At Wednesday’s Hermiston Farm Fair, the conference room at the Eastern Oregon Trade and Event Center was packed with growers and scientists listening to Phil Hamm talk about potatoes.
Hamm’s presentation, “What I Would Do to Manage Diseases if I was a Potato Grower,” was his last as an Oregon State University employee. The longtime plant pathologist and professor will retire in summer of 2019 after a nearly 30-year career with the college, and a nearly 45-year career studying plant diseases.
He kept the crowd involved during the half-hour seminar, covering the basics of four common potato diseases and how to avoid them.
“Potato Virus Y does two things,” he said, letting his professorial side come out. “Someone tell me.”
He noted that the virus, which reduces tuber yield and quality, is difficult to control, and is vectored — or spread — by aphids as well as seed-borne. His recommendation to growers: Produce PVY-free seed, and make sure the seed has been tested thoroughly.
After the presentation, Hamm tried to leave but got sidetracked about a dozen times in conversations with people who have known and worked with him for years.
“That’s the sad part — this is what I’m going to miss when I finally retire,” he said. “I had several growers testify in front of the Ways and Means committee, and I realized, they’re not my stakeholders. They’re my friends.”
Hamm retired from research about seven years ago, but since then has been at the experiment station part-time as an administrator.
Hamm said the position at the experiment station was brand new when he arrived in 1980 — he applied for it after several years as a research assistant in forest pathology at OSU. During that time he’d also gotten a graduate degree in plant pathology.
When he applied for the position in Hermiston, Hamm said that role hadn’t existed at the station before, but some local growers had gone to the state legislature and got the position secured.
Though most of his research has focused on potatoes, Hamm said the diversity of crops in the Columbia Basin has lent variety to his research, as well.
“We worked on lots of diseases with other crops — lima beans, onions, carrots, corn,” he said.
His colleagues noted his knack for developing relationships with both growers and other researchers.
“Extension means communication,” said Silvia Rondon, an OSU professor and extension entomologist. “I’ve seen very few people within the extension service who can convey information like him.”
Ken Frost, an assistant professor of plant pathology, said Hamm’s support for researchers has been a help to all staff.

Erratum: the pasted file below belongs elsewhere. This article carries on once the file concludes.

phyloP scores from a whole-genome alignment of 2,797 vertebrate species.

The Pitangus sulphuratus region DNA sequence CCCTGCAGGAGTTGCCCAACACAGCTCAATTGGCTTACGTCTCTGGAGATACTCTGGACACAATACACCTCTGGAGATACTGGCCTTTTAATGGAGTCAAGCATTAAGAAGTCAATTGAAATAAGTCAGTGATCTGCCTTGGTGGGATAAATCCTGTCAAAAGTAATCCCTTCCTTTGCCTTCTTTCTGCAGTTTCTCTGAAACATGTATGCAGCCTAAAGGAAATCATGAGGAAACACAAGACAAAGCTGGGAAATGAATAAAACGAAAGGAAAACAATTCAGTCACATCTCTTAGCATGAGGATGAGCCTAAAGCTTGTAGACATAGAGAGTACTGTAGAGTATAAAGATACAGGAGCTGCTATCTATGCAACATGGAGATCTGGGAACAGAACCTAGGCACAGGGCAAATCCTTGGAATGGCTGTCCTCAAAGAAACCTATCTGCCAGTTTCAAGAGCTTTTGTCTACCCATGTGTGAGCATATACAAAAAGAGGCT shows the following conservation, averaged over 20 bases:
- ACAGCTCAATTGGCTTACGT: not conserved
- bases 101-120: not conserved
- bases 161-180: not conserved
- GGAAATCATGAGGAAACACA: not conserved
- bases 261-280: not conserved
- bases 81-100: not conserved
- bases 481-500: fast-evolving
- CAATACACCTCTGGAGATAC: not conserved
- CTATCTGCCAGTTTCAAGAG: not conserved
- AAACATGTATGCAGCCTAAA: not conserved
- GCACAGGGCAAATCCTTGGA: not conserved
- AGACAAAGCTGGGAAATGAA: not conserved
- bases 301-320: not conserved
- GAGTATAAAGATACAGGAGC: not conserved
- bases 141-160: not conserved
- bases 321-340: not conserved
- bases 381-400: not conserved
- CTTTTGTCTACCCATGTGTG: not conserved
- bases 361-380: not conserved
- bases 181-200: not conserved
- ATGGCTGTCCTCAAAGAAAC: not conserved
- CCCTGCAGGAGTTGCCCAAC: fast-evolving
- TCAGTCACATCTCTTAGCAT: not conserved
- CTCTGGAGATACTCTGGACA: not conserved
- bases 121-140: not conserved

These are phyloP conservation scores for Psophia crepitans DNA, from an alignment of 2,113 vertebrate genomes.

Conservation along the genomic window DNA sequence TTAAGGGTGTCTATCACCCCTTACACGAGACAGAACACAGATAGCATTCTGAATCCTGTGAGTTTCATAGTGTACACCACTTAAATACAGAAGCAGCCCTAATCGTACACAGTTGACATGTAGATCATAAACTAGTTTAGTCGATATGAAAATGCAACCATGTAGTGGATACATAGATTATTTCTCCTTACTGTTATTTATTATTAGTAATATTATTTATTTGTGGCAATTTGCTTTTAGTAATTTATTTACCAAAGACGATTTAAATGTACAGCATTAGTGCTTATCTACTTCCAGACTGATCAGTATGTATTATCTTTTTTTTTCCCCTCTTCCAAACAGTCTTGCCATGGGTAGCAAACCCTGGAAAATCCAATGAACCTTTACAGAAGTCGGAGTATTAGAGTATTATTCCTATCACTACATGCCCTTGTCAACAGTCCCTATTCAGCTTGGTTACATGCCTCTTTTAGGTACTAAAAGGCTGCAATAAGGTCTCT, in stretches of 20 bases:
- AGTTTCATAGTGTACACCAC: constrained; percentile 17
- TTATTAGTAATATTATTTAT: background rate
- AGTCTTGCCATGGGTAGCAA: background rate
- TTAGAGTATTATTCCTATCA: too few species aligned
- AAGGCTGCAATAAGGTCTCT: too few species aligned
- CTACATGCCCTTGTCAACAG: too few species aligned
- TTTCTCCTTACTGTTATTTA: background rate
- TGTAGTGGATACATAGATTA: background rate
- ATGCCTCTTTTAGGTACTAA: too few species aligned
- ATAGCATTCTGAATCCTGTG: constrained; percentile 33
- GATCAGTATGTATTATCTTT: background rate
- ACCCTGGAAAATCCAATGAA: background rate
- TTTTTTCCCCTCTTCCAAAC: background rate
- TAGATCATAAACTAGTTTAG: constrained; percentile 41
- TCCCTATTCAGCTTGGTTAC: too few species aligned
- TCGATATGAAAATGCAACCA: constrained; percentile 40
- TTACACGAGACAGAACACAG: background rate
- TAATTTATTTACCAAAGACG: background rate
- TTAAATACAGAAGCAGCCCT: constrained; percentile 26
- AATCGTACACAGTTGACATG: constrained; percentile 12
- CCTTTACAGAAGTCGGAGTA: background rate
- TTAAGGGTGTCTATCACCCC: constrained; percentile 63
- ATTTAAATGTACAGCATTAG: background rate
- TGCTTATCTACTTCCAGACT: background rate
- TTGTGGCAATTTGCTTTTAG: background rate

“He’s worked really hard to promote OSU extension, and also help out growers,” he said. “He’s done a lot to foster the relationships with growers in the region.”
Hamm said those relationships took time and effort.
“When I first came here, I was the new guy — people didn’t know about me, I didn’t know about them.”
So he began going to visit growers and look for issues with potatoes, as well as other crops. He began recognizing issues that some of the growers didn’t recognize they had.
“They just lived with them,” he said.
Once he started visiting farms and developing those relationships — plus showing what the research station could offer — he said the calls came in quickly.
Over the years, he and his team have worked with growers around the region, researching diseases in potatoes and other crops in the area.
He added that his role is not to “think out loud.”
“My role is not to give out ideas. My role is to give out research-based information,” he said.
There were solutions that have remained elusive — dealing with ergot, a fungal disease in grass seed, is a problem Hamm said is still largely unsolved — but he said he felt good about the progress he and his team made on several problems with potatoes and other crops.
“We’ve provided new information to growers about how they could use (our research) to reduce and completely manage diseases,” he said.
Though he’s been a staple at the experiment station for nearly 30 years, many community members might recognize Hamm from other areas.
He’s a board member for several community organizations, like the Blue Mountain Community College Foundation and the Umatilla Electric Cooperative.
“I’ve still got lots of things to keep me busy,” he said.
He plans to stay in Hermiston, where he will continue to serve with local groups, as well as hunt and fish in his free time.
“Maybe more importantly than anything, I have grandkids that live right next to me,” he said. “If they’re not moving, I’m not moving.”
Hamm said that while he won’t be working in the industry, he looks forward to continued growth and change in local agriculture.
“We have over 204 different crop types in the Columbia Basin,” he said. “That’s going to continue to change as growers look for things that provide them a greater return on investment.”
He said he expects to see major changes as hemp becomes more widely grown.
“It’s still a federally regulated material, but that’s going to change,” he said. “We’ll always be a potato area, but hemp might turn out to be a huge new opportunity with huge potential returns.”